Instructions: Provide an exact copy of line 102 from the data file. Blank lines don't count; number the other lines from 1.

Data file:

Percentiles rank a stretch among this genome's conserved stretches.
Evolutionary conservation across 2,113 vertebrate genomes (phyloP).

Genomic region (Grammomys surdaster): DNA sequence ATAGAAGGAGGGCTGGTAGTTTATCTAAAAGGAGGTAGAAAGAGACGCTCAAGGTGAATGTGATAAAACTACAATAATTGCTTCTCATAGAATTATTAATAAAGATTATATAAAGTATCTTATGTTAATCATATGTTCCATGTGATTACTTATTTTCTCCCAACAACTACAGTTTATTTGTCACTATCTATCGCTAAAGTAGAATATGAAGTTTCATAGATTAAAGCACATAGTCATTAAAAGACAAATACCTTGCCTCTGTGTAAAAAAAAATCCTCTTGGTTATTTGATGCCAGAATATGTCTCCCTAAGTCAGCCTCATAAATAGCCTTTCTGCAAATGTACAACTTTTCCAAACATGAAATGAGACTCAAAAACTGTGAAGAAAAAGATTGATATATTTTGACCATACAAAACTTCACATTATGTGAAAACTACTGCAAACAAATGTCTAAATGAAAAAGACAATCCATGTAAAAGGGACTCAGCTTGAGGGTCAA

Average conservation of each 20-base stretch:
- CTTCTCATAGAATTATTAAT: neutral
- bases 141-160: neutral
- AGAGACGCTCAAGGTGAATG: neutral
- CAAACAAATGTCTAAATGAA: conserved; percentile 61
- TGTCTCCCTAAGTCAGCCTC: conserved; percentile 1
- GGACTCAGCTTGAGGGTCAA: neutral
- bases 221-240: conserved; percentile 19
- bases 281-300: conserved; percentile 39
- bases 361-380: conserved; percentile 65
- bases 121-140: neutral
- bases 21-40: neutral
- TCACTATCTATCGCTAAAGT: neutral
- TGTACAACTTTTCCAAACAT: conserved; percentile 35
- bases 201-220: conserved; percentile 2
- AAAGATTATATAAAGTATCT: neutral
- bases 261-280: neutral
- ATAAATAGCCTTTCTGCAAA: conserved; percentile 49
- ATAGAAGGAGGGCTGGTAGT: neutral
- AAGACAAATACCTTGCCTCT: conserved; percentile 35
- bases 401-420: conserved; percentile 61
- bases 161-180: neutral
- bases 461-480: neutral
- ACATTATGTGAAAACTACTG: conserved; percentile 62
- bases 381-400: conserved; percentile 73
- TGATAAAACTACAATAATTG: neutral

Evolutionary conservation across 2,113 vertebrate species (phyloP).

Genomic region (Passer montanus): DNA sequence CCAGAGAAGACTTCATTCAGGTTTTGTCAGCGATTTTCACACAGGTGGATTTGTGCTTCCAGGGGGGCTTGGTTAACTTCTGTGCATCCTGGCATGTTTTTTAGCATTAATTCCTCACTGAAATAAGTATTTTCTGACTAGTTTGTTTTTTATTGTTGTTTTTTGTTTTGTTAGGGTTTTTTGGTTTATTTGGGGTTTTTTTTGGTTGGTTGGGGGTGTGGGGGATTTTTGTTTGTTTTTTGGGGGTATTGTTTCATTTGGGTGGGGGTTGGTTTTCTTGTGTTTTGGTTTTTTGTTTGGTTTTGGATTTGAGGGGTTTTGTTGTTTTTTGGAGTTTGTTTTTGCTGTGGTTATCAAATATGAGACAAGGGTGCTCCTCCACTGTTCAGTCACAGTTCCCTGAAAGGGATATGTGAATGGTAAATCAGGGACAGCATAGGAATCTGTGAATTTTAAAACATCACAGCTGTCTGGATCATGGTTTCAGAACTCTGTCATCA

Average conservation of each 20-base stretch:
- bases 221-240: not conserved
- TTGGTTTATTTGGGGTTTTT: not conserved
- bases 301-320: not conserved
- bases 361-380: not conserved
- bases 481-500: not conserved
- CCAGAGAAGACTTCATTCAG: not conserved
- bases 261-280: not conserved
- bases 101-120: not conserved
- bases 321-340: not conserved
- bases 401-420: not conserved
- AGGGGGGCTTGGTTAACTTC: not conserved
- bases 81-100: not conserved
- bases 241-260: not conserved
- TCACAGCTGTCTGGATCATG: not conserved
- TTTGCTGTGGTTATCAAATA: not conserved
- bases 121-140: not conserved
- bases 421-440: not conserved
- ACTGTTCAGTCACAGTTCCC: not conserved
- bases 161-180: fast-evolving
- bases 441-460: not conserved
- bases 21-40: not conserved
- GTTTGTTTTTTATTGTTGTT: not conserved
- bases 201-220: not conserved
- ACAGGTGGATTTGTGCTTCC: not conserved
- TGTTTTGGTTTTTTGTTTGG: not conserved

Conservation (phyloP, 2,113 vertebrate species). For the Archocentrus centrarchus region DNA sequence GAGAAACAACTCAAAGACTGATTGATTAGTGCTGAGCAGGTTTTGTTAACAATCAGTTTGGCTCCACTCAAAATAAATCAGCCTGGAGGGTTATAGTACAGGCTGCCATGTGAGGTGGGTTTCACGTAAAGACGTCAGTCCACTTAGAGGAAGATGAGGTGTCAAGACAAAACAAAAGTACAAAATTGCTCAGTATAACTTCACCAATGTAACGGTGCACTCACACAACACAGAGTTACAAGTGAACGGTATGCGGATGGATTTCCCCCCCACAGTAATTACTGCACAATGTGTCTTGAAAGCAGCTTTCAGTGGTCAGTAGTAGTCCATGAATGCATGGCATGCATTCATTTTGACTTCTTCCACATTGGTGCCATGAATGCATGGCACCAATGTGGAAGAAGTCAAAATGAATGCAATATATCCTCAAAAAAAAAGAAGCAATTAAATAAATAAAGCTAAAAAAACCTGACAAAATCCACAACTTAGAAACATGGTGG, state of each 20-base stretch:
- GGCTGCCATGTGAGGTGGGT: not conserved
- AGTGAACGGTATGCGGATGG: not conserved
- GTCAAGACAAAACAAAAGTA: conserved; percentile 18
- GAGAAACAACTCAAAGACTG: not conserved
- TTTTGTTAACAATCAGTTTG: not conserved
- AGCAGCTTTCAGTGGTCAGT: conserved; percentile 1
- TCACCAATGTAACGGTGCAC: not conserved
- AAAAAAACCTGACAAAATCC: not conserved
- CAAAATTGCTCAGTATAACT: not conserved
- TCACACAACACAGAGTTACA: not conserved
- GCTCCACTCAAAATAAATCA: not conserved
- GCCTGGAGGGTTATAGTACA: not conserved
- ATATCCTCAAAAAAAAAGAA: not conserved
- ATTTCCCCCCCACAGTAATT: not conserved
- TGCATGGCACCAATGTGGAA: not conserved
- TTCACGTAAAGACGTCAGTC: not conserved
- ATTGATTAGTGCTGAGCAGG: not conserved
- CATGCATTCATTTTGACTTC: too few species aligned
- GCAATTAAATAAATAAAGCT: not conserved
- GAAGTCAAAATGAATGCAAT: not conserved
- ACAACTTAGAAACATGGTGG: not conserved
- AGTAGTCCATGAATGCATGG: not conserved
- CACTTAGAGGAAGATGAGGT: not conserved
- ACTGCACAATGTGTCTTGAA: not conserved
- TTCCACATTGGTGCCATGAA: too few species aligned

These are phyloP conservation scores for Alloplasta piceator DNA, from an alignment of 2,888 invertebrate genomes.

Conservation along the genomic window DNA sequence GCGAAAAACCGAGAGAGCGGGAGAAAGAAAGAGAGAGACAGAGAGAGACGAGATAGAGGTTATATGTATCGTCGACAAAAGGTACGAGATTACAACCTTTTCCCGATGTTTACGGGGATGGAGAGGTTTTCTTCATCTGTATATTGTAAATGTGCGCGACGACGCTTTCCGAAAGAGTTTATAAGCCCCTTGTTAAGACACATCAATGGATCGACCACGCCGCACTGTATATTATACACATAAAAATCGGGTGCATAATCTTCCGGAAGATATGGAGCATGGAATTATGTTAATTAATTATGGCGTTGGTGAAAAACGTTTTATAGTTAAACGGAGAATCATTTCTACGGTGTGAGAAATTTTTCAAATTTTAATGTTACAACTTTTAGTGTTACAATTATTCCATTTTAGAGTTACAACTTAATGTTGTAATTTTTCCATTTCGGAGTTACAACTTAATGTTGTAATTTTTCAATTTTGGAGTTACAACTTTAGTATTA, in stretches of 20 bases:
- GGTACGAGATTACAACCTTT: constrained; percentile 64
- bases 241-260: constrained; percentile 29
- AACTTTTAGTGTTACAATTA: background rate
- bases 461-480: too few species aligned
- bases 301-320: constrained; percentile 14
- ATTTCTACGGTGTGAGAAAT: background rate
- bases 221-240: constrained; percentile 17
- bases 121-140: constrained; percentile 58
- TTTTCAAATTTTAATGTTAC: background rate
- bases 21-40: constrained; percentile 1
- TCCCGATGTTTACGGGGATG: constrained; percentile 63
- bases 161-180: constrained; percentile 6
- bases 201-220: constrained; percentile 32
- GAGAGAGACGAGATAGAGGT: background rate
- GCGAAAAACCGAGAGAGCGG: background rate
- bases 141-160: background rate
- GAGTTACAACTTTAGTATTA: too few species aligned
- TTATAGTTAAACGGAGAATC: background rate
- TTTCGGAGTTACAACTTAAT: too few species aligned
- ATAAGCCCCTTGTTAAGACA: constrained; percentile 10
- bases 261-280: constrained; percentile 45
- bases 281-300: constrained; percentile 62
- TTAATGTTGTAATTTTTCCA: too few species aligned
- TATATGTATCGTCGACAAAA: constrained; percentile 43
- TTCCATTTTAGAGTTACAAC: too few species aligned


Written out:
- GAGTTACAACTTTAGTATTA: too few species aligned